VICTORY ALERT – SCAG Regional Council unanimously adopted the Connect SoCal Plan & PEIR Addendum!

Posted September 3rd, 2020 | Status:

VICTORY ALERT – SCAG Regional Council voted to adopt the Connect SoCal Plan & PEIR Addendum in its entirety!

This Thursday afternoon, the SCAG Regional Council unanimously approved (61-0-0) the motion made by Los Angeles Mayor Eric Garcetti and SCAG’s Immediate Past President, Bill Jahn to adopt the full ‘Connect SoCal’ and PEIR addendum (Resolution 20-624-1).  This is the result of your communication with SCAG Regional Council leaders making a difference to protect vital projects from CEQA lawsuits that will create over 300K jobs, create  much-needed housing supply, and invest over $684B in transportation infrastructure solutions for the next 25 years.

SCAG President Rex Richardson articulated, “The Connect SoCal plan is an incredible effort with the broad stakeholder outreach efforts. We want to ensure that this 25-year plan is a compass to guide the quality-of-life not just for our current children but our grandchildren and great-grandchildren.” 

This victory is a win for the region as it shows the thoughtful collaboration with elected leaders and the business community.

We would like to give a special thank you to SCAG President Rex Richardson, SCAG Executive Director Kome Ajise & COO Darin Chidsey for collaborating with the business community during the 120-day delay.

We also want to thank the following BizFed members for participating either in our coalition letter and or testifying in support of today’s vote for the adoption of Connect SoCal;  BIA Southern California,  California Business Roundtable,  Construction Industry Air Quality Coalition (CIAQC),  Central City Association,  Engineering Contractors Association,  Inland Empire Economic Partnership,  Los Angeles Area Chamber of Commerce,  Los Angeles County Economic Development Corporation (LAEDC),  Long Beach Area Chamber of Commerce, NAIOP,  Orange County Business Council, Port of Long Beach, Regional Black Chamber of Commerce – San Fernando Valley,  San Gabriel Valley Economic Partnership,  Santa Clarita Valley Economic Development Corporation,  Southern California Contractors Association, Southern California Partnership for Jobs, Southern California Leadership Council, Torrance Area Chamber.

A special thanks to our own BizFed CEQA Committee Co-Chair Jennifer Hernandez, Holland & Knight for all of her technical expertise. As well as BizFed Institute members Climate Resolve and Ron Miller from the Los Angeles/Orange County Building Trades for standing side by side with us today to get it across the finish line!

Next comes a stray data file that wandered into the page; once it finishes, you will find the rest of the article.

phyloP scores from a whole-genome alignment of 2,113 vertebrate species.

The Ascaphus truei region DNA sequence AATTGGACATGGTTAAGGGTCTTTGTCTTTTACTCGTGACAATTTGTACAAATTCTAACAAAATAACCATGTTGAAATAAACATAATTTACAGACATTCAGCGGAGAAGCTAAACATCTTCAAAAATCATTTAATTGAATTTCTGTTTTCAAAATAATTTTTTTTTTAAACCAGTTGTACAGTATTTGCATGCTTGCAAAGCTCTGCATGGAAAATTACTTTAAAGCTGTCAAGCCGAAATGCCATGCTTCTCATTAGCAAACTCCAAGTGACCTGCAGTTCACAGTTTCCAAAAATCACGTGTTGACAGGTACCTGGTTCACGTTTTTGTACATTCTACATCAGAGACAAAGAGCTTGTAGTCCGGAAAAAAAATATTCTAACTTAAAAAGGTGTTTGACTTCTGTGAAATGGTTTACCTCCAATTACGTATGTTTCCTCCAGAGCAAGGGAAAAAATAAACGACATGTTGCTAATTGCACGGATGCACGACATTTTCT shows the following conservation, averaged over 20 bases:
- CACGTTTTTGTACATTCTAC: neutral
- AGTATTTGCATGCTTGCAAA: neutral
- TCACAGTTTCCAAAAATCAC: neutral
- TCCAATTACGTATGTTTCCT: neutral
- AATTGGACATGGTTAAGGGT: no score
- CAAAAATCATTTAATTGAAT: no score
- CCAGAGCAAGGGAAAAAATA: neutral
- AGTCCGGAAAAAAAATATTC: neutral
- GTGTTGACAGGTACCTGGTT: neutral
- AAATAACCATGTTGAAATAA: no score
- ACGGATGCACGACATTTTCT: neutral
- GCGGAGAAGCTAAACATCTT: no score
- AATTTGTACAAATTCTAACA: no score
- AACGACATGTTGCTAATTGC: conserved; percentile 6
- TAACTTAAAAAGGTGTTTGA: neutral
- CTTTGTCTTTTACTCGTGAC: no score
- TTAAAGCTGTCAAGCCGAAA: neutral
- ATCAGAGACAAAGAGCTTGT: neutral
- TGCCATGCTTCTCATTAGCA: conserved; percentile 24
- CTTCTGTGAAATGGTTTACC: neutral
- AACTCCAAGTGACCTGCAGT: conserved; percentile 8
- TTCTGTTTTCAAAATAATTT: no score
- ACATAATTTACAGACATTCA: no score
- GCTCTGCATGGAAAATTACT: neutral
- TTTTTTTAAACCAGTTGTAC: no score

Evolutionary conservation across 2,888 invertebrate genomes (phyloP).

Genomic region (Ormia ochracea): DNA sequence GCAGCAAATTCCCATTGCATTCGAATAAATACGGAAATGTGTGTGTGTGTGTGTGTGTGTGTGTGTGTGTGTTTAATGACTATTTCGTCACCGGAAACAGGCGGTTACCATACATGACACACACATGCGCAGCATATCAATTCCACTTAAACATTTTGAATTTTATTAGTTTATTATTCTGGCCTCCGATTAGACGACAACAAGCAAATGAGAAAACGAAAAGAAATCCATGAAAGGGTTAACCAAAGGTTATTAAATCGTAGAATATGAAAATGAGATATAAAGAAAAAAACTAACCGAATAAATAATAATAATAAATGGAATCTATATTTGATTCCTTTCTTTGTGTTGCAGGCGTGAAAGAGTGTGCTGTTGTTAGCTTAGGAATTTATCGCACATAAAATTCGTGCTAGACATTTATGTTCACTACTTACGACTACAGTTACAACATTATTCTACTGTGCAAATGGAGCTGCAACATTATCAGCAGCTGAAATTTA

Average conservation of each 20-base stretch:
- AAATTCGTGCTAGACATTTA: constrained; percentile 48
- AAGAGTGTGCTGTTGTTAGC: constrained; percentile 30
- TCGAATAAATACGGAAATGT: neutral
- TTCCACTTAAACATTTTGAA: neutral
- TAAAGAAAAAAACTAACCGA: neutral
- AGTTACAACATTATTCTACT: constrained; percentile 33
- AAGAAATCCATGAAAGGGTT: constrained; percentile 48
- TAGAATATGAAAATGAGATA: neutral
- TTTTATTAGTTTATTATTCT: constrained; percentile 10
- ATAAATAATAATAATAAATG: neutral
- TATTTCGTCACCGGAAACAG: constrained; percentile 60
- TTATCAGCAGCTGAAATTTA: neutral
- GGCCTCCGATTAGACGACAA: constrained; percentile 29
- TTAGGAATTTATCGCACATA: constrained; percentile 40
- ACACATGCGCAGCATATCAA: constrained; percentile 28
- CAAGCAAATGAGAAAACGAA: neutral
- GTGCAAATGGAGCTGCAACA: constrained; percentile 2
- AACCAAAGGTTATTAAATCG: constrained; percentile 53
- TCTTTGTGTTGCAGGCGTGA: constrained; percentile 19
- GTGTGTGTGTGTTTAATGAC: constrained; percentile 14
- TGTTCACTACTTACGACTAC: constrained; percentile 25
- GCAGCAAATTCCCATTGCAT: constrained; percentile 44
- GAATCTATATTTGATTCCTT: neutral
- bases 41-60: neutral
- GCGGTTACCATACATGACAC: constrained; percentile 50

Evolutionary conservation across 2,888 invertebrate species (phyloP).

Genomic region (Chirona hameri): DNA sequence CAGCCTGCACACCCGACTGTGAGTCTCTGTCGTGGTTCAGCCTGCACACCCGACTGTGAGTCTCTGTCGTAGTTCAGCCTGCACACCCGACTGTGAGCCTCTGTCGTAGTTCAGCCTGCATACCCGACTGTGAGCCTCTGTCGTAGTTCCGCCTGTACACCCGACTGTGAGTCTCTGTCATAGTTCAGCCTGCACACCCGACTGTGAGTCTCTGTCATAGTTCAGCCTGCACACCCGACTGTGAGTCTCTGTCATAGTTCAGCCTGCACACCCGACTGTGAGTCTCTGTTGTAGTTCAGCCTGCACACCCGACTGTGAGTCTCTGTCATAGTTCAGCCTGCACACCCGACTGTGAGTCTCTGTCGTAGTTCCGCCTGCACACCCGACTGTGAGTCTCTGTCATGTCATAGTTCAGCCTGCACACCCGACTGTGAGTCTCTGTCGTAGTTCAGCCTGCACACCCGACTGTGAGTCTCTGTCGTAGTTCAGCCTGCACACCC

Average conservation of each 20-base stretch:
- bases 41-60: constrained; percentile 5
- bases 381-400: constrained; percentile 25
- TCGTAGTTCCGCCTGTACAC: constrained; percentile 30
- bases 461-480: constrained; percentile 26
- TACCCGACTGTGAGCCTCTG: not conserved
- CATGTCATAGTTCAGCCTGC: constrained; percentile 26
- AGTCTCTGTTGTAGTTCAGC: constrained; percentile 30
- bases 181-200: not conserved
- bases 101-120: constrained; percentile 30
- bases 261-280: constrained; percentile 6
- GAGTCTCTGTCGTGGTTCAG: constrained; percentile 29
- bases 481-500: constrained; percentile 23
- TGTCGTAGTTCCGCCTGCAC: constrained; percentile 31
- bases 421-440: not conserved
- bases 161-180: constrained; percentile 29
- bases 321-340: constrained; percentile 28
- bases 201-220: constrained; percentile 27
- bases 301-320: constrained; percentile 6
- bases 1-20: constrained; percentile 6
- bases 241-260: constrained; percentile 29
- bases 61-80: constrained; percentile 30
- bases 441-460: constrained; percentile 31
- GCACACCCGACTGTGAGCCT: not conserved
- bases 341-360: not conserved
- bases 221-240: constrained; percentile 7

WHY WE ENGAGED TO FIND A SOLUTION OVER THE LAST 120 DAYS

Problems with the draft Connect SoCal plan – Why we engaged
  1. Regional Housing Production Planning Harm-  Connect SoCal omitted about 800,000 units of housing the region is required to produce as part of the Regional Housing Needs Assessment (RHNA) process.  This meant that cities updating their Housing Elements to approve more housing would be exceeding the ‘Connect SoCal’ “Traffic Analysis Zone”(TAZ) population/housing/employment projections for 2045, which would have triggered the need for a finding that this growth is inconsistent with the region’s greenhouse gas reduction plan, which would have required more Housing Elements to need full EIRs and thereby be delayed, as well as more GHG mitigation which would have increased housing production costs.
  2. Housing Project Harm – Connect SoCal’s TAZ maps massively rejected “local input” and conflicted with local General Plans, meaning that housing that is fully compliant with General Plans and could qualify for streamlined CEQA approvals and no excess GHG mitigation would instead be inconsistent with the region’s GHG reduction plan and need to do more CEQA (aka EIRs) and more GHG mitigation.

Solution – SCAG’s top staff and its officers made the following provisions regarding TAZ maps:

  1. Consistent with past practice, TAZ map growth projections can and are used to confirm existing entitled projects.
  2. TAZ maps cannot be used as the “development pattern” for distributing future RHNA growth.
  3. TAZ map exceedances cannot be used as a basis for finding that a plan or project is inconsistent with Connect SoCal, or be used to assess impacts under CEQA, or be used to deny access to state funding requiring consistency with the SCS.

SCAG is not responsible for enforcing these TAZ map restrictions on local government so it is important that these explicit statements in ‘Connect SoCal’ and its adopting Resolution can be used to defeat claims by housing opponents that projects built based on General Plans and other local input are inconsistent with the SCS based on the highly restrictive and problematic TAZ maps.

The remainder of ‘Connect SoCal’ is full of aspirational goals/policies, and prioritization of transit-neighborhood development, which has its own challenges – but these can be addressed far more easily than the hard-number growth projections at the TAZ map level which the final resolution neutralizes.

In your corner,

Tracy Hernandez,

BizFed Founding CEO

 

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